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So what’s the big deal about the Gaspe Peninsula?  Well, get out your maps and let’s take a look.  The peninsula is a huge headland that sticks out a long ways into the sea, dividing the north shore of the St. Lawrence from the Province of New Brunswick.  It is very rugged, very stark, with two national parks most of the way out.  From Quebec City it is about 600 miles around the peninsula to where you can cross into New Brunswick, with only a couple of roads that cross the mountains that make up the headland.  It is gorgeous, remote, and we couldn’t wait to get there.

The Gaspe is everything we had heard, and more.  We loved it.  It was great to be back out in the countryside, after leaving Quebec City, for one thing.  The coastline gets more and more rugged; the mountains are full of firs and cypresses, then pines; the flowers are great:  Queen Anne’s lace among yellows and blues and purples.  We passed up some reputedly beautiful gardens in Metis-sur-Mer, as it was raining too hard to see anything; also the Accordion Museum in Montmagny, for different reasons……  About one-fourth of the way around the peninsula we stopped for several days at Cap-Chat, so named because it faces a headland that looks like a cat’s head.  It was a charming and quiet campground that consisted mainly of an open field on the edge of the shore.  The manager spoke no English except “Have a nice day,” but we grinned and giggled and made out just fine.  She was practicing saying numbers in English and we practiced saying them in French, writing them down to make sure we paid the correct amount.  She had a cute little doggie that was her pride and joy; it was a good ambassador.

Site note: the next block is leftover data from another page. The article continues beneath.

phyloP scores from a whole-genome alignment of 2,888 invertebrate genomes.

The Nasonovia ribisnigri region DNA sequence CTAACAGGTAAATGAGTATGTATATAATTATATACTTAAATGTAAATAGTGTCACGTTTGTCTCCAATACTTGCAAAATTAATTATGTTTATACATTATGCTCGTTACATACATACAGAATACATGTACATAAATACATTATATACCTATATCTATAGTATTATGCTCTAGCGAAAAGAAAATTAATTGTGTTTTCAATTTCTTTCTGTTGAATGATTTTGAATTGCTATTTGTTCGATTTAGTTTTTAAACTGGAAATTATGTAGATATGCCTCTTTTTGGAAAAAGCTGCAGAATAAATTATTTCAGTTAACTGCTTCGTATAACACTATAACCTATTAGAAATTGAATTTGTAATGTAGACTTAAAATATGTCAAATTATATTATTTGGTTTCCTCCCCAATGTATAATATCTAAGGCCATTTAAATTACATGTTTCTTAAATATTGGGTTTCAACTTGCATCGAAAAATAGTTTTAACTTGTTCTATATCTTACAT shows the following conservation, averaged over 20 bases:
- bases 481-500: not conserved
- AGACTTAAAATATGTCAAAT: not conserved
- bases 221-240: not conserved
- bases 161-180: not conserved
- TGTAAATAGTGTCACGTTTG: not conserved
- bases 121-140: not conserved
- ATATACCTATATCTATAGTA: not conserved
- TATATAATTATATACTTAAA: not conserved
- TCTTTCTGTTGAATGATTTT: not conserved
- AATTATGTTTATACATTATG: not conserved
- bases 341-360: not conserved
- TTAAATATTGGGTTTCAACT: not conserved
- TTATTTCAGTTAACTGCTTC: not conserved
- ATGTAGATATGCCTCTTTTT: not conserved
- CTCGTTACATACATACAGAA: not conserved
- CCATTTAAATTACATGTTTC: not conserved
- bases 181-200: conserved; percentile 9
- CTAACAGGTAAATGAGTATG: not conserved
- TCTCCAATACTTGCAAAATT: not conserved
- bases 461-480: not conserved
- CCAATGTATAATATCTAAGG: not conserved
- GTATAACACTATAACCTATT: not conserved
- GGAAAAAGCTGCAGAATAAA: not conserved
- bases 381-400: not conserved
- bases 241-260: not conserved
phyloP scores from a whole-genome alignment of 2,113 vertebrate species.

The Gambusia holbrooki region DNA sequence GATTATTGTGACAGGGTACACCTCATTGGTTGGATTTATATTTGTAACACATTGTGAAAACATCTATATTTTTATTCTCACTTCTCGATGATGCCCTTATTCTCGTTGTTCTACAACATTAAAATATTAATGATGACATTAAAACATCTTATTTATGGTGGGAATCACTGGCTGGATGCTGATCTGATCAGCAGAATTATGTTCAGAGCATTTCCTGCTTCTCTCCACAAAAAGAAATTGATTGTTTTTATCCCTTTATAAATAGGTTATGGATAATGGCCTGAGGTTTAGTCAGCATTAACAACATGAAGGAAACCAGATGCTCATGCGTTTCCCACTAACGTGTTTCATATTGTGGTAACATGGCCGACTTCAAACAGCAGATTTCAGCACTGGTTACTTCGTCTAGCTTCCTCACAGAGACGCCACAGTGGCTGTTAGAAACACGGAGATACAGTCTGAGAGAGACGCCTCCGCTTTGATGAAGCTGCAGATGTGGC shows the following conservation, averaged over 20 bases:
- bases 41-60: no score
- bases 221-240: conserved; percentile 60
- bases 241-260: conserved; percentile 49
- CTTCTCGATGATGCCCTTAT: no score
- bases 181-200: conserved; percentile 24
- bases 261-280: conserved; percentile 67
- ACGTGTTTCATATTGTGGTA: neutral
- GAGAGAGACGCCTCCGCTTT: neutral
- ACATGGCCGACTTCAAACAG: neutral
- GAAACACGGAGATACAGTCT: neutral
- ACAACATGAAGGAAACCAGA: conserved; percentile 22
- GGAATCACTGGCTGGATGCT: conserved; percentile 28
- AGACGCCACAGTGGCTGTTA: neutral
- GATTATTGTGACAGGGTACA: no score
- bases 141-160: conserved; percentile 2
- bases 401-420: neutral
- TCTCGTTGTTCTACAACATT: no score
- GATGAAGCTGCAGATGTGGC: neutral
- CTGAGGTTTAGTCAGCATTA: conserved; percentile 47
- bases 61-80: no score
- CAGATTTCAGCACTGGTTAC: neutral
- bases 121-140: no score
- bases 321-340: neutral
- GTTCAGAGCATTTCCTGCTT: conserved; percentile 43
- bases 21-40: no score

All along the Gaspe, we kept passing fuel stops called Gaz-O-Bar; would you buy gas from them?